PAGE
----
The day after Baltimore erupted in another round of riots related to racial injustice and economic inequality, I couldn’t get the tune from the John Waters’ cult classic “Hairspray” out of my head. It’s a snappy ditty from a fun little show that, at least according to its IMDB page, is about “a ‘pleasantly plump’ teenager [who] teaches 1962 Baltimore a thing or two about integration.”
As I read, watched and listened to the stories that surrounded the violence in Baltimore, I kept silently singing “Good Morning, Baltimore.” I listened to the president preach—yet again—that we can’t go back to business as usual. I’m hopeful that Baltimore burning might be a wake-up call for us. You never know.
Shortly after the protests turned violent, Baltimore Oriole’s owner Peter Angelos tweeted that the minor inconvenience of postponing a ballgame “pales in comparison to the plight of the poor.” He went on to note four decades worth of systemic government policies have contributed to the destruction of what once may have been a middle class.
That’s saying something, especially coming from someone that is not likely to go hungry, even if the Orioles play a few more games in front of empty seats. Forty years goes back nearly to the last time Baltimore burned. That was in 1968 after MLK’s assassination.
As I scanned the newscasts and social-media information, one comment really jumped out from Facebook. Someone was ranting, which solicited the response, “If you’re not part of the solution, you’re part of the problem.” This comment effectively ended the conversation.
The first time I heard that comment was about a dozen years ago when my wife was arguing with one of my radical Republican relatives about women’s rights. He spat, “You just don’t get it. If you’re not part of the solution, you’re part of the problem.” That ended that.
Funny thing is: I bet my Republican relative had no idea where the quote came from. For all I know, he thought it was from the Constitution or the Bible. According to Internet sources, which are as infallible as any pope, the credit goes to Eldridge Cleaver—a simple man who makes a simple statement that seems to make a lot of sense. However, Eldridge Cleaver wasn’t a simple man, and his statement may be more of an arrogant absurdity than a wise aphorism.
Here’s a multiple-choice question high-school history students probably hate: Was Eldridge Cleaver an African-American-confirmed-serial rapist of white women, who used political beliefs to justify his violence? A supporter of Malcolm X and the black Muslim movement? A Black Panther and civil rights activist? A Peace Party candidate for president, born-again Christian, Folsom State Prison inmate, and Mormon? Or a conservative Republican candidate for city council? According to the history books, you should check “yes” to each of these blocks for an “A.”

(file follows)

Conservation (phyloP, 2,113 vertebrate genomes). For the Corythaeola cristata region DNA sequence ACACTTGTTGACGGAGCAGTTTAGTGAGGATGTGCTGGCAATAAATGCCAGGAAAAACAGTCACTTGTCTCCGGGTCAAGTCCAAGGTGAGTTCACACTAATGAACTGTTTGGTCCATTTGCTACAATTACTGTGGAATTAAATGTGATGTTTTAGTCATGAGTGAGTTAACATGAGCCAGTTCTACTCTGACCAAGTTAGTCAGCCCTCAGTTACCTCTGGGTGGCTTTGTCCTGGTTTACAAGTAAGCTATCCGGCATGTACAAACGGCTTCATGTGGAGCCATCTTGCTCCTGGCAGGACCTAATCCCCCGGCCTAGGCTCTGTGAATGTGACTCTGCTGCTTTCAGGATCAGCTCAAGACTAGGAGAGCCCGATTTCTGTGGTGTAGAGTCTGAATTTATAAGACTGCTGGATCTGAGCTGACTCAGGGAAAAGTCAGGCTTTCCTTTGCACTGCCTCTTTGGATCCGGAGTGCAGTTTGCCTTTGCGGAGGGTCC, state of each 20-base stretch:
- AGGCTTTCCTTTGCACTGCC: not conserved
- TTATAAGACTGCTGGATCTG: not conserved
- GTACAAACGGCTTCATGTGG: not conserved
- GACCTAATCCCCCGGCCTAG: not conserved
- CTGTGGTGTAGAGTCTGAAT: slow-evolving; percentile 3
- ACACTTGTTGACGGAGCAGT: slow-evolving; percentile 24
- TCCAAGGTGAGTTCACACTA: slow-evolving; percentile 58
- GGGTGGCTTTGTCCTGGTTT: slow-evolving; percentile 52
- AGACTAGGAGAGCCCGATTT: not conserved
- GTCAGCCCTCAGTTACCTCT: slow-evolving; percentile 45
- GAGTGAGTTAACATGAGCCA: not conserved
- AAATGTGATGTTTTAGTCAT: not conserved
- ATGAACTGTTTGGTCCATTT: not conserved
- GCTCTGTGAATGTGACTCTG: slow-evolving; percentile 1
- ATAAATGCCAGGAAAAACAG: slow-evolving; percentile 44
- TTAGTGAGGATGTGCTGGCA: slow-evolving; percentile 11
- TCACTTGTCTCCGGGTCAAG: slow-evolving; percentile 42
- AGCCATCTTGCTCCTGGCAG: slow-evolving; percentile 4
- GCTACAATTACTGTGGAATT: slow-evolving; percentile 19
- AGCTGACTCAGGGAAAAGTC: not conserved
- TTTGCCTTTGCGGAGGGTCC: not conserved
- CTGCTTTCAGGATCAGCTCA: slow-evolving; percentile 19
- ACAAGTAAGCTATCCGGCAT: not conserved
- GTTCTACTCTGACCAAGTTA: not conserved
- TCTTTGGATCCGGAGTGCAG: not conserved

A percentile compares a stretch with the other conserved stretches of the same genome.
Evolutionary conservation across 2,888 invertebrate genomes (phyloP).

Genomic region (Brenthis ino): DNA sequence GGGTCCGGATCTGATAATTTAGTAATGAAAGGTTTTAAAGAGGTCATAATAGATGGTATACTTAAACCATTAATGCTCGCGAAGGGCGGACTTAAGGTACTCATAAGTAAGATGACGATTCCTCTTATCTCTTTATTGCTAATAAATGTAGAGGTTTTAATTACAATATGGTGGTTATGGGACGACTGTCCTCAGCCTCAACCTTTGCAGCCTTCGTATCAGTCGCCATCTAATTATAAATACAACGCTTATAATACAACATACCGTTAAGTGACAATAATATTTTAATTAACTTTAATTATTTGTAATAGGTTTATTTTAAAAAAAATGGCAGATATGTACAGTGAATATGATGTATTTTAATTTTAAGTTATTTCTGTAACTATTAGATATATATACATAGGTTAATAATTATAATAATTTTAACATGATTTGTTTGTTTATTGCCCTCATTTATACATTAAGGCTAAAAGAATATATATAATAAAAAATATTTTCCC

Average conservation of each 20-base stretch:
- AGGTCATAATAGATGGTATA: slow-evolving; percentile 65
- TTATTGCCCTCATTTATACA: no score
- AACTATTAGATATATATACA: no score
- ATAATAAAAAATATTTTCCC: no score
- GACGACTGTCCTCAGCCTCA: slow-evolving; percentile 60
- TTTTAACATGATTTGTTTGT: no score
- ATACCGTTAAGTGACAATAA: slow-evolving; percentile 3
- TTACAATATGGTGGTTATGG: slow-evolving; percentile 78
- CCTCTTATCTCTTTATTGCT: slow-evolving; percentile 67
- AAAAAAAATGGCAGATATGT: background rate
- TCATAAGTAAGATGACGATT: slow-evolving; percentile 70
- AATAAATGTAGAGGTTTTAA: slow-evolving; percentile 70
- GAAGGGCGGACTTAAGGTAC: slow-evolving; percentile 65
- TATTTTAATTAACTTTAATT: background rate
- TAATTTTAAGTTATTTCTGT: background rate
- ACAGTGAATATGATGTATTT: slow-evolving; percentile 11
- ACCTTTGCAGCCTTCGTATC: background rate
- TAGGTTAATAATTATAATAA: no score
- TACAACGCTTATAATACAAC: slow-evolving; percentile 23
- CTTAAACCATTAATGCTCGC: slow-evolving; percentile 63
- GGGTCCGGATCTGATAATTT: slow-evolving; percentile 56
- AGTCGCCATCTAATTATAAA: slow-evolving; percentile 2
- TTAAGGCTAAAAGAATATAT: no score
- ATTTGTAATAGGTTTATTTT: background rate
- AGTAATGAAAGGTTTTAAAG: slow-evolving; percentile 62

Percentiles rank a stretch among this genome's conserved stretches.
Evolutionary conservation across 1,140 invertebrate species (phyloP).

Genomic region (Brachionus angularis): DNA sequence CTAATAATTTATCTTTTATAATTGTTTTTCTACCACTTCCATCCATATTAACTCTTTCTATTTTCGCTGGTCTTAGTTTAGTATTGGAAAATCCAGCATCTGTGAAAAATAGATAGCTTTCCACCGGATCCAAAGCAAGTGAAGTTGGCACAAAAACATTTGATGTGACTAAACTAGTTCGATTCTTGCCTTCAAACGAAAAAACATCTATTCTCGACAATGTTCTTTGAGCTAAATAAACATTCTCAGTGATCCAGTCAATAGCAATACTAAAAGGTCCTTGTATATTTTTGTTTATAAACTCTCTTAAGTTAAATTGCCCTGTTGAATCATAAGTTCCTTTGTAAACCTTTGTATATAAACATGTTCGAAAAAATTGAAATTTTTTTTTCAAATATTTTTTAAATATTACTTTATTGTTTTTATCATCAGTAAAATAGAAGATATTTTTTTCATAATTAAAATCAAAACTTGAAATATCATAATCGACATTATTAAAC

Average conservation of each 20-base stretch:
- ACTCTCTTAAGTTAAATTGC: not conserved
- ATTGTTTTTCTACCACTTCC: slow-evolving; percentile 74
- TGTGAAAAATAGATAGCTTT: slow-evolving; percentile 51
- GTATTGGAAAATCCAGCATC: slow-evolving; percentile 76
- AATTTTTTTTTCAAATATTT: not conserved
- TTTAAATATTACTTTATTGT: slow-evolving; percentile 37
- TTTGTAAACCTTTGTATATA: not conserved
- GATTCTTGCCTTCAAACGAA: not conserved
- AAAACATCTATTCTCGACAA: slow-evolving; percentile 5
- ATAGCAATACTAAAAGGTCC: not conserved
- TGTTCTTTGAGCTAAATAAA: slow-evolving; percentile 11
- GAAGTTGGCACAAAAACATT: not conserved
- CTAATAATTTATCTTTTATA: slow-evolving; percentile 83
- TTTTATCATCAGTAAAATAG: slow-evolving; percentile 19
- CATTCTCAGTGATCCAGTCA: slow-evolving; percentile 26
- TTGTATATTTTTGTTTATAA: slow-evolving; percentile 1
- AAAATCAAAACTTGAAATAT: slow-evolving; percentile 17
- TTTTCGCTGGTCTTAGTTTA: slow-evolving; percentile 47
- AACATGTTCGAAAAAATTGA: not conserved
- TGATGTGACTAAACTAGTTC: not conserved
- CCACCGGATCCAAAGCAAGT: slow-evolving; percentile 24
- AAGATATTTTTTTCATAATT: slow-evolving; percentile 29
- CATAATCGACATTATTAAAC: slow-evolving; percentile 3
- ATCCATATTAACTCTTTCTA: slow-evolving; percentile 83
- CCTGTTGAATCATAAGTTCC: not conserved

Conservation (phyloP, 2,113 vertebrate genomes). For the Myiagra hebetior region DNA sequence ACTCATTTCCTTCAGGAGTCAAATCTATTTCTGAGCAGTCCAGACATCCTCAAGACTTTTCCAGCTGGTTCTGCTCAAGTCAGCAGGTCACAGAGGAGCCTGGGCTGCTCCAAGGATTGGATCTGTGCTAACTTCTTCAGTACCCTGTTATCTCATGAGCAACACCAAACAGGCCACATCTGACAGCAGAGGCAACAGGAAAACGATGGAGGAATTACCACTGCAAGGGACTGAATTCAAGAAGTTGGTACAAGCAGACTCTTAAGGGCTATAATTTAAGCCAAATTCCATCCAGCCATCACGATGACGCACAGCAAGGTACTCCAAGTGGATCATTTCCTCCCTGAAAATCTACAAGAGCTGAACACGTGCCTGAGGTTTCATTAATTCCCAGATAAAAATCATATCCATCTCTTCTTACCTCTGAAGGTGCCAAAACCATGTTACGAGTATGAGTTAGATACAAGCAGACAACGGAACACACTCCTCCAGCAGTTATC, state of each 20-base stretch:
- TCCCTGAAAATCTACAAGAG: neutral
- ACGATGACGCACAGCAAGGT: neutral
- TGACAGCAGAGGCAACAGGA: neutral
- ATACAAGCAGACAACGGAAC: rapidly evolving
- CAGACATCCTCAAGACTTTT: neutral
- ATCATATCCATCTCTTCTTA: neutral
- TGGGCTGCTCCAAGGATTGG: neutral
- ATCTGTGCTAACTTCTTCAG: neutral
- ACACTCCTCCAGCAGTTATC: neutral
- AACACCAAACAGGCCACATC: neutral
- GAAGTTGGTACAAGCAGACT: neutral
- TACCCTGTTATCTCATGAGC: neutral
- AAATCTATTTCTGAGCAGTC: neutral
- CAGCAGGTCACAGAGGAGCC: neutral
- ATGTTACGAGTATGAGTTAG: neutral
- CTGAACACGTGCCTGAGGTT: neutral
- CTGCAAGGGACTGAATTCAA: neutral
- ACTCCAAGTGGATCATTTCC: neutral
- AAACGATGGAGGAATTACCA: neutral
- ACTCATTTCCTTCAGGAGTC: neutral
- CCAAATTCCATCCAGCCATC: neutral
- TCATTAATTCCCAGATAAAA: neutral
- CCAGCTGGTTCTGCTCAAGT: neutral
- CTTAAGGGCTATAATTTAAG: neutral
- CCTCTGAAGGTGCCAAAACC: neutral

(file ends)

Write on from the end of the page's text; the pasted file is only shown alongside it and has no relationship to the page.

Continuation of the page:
Not such a simple man.
His seemingly simple statement is anything but: It says there is no neutrality. There aren’t 50 shades of gray. There isn’t even one. It also seems too arrogant to assert, “I know what the problem is. You don’t. I know how to solve it. You don’t. Stay out of the way of those of us that know what we’re doing.”
The problem? The solution?
What’s the problem in Baltimore? Is it the hideous shadow of racism that’s rearing its ugly head? Is it antiquated drug laws? Is it unfettered greed and economic inequality? Is it ineffective government? Is it the militarization of our civil-law enforcement? Is it thug rioters not obeying the law? Is it the ingratitude of the poor to live in a “free” country? Is it insulation and lack of empathy of the wealthier among us? Or is it media selectivity, bias and investment, in telling simple, high-conflict narratives rather than exposing complexity?
Again, if you checked all the boxes, you get an “A.”
I don’t see much wisdom in Eldridge’s statement—at least for the complex situations that impact the majority of us. Maybe it’s because I don’t like to be left out, but I like to see myself as part of the problem whenever I can. I figure if my biases, behaviors and poor reasoning are part of problems, then my energy, effort and willingness to learn might be part of solution.
Maybe Baltimore will wake us up and help us flip Mr. Cleaver’s clever conversation-ending statement to a question: “If you don’t see yourself as at least a small part of problems, how can you be part of solutions?”